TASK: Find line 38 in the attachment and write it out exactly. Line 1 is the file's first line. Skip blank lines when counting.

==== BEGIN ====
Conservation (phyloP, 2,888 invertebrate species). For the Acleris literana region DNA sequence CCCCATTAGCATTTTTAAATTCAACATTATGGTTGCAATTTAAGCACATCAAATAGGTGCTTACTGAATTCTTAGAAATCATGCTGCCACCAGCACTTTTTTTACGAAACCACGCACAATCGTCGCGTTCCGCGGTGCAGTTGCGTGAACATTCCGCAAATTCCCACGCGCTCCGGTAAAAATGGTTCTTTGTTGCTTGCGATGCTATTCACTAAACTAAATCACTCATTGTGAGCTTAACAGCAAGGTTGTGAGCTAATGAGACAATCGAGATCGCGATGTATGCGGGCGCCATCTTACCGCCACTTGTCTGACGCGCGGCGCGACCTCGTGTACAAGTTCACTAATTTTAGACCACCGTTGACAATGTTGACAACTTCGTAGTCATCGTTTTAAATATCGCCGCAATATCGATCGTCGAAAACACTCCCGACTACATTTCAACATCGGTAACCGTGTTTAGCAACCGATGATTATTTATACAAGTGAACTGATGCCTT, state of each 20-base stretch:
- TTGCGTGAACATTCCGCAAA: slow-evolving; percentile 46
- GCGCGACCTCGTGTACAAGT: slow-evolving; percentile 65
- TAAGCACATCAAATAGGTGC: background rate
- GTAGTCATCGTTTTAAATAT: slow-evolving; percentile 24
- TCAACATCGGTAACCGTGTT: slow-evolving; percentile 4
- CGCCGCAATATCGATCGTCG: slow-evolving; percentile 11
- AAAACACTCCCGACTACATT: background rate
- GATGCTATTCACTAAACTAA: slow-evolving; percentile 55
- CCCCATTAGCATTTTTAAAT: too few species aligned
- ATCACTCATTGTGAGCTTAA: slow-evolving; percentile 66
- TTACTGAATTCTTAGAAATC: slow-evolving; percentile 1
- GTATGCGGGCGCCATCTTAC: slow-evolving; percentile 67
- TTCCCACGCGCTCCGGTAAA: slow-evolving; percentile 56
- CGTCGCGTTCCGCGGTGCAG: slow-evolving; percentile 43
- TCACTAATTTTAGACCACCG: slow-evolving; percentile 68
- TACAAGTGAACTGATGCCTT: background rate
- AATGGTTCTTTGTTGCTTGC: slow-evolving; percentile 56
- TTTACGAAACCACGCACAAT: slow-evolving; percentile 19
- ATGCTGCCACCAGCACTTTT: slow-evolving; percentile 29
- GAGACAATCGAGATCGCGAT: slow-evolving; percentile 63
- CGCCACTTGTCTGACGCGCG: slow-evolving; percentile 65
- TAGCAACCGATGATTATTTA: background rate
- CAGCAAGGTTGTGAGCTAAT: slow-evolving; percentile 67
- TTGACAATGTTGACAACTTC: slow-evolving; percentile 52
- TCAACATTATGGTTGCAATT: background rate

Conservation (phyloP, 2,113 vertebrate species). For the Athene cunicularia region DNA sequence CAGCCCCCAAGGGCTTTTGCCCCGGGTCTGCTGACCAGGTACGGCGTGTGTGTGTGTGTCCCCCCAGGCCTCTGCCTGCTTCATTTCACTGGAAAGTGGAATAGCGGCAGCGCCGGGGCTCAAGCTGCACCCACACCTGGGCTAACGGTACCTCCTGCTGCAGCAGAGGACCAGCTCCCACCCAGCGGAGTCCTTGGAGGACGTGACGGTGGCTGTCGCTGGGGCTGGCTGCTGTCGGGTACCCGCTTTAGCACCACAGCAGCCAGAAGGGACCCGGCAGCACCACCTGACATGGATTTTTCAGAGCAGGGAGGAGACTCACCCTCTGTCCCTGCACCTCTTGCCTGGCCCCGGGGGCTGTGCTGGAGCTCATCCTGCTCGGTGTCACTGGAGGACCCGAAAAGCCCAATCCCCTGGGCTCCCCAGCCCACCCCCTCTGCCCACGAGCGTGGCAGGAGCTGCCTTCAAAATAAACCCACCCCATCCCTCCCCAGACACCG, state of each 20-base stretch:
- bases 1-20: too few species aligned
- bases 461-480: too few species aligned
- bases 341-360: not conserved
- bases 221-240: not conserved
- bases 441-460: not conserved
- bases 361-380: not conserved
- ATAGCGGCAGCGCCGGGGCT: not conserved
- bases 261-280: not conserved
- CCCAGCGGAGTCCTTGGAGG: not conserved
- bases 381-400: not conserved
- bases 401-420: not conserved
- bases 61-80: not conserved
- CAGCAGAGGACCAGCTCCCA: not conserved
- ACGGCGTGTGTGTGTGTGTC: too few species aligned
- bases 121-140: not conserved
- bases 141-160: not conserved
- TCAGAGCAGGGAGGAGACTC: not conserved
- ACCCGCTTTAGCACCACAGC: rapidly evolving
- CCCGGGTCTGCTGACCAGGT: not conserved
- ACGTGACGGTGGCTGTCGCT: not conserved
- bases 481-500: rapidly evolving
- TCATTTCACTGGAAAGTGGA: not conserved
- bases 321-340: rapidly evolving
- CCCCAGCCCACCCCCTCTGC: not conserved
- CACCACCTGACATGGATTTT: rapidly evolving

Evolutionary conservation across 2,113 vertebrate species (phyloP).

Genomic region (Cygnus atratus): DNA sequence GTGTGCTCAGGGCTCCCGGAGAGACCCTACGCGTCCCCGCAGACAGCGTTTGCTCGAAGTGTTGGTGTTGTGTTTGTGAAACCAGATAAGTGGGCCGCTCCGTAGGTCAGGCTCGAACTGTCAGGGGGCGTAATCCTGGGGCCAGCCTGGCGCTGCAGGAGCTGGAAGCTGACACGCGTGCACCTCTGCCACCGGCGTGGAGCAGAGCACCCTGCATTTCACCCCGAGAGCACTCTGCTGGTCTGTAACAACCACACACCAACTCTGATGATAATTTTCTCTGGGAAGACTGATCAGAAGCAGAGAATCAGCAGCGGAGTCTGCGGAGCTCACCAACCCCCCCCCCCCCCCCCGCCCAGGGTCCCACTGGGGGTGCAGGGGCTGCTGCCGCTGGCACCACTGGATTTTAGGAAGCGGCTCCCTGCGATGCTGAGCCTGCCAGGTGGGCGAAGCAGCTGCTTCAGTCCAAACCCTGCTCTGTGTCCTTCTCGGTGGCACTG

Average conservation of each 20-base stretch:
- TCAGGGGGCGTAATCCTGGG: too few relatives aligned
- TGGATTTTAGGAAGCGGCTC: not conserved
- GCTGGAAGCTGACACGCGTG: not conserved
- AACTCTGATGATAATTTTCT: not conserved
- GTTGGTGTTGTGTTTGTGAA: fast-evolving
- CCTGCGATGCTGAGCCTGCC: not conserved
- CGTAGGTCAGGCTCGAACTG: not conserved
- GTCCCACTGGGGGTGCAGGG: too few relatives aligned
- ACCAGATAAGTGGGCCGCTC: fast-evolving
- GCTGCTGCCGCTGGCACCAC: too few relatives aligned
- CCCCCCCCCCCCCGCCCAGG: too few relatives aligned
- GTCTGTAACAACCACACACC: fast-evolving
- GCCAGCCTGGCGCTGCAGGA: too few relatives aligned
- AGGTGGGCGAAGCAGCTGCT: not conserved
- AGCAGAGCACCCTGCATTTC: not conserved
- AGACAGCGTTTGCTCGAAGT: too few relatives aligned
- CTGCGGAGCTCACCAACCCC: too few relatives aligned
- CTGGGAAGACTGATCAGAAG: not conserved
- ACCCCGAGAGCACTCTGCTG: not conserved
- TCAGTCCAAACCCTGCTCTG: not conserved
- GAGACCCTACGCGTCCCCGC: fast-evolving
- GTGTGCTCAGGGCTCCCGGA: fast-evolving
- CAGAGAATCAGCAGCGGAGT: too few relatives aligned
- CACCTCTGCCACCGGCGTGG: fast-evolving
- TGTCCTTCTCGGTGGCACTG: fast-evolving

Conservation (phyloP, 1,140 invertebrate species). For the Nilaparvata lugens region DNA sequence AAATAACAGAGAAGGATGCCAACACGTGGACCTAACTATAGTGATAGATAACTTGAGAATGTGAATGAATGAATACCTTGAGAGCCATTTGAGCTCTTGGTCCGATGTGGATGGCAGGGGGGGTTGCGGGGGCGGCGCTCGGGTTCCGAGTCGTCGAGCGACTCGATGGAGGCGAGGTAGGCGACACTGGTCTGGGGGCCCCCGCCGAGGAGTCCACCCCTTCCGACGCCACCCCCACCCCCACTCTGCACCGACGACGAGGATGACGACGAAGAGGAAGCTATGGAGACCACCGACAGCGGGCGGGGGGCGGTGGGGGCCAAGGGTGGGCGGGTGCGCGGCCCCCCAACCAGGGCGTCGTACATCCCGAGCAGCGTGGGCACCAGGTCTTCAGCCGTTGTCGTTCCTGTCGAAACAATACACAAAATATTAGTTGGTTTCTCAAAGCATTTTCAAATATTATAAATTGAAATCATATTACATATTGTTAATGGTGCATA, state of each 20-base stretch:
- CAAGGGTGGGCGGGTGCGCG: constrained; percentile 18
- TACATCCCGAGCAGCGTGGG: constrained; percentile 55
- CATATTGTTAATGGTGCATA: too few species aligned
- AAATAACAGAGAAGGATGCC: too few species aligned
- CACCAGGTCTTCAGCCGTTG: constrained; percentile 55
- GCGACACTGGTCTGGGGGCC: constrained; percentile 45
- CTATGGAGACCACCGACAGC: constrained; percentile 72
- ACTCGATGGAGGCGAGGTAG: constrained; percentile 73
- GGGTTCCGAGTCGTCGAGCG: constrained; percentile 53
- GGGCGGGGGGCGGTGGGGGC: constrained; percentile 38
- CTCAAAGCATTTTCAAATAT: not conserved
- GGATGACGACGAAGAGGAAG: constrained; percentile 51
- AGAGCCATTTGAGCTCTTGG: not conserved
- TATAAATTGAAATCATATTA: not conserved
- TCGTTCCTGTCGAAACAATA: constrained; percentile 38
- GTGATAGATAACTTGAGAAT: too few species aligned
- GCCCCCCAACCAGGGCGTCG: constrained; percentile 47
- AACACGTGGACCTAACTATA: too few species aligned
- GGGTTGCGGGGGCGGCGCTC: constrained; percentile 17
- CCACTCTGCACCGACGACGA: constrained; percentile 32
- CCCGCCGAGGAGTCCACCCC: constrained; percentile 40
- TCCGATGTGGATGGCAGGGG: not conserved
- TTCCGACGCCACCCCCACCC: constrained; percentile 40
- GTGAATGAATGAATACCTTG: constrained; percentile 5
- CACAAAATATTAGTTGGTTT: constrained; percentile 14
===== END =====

- bases 401-420: not conserved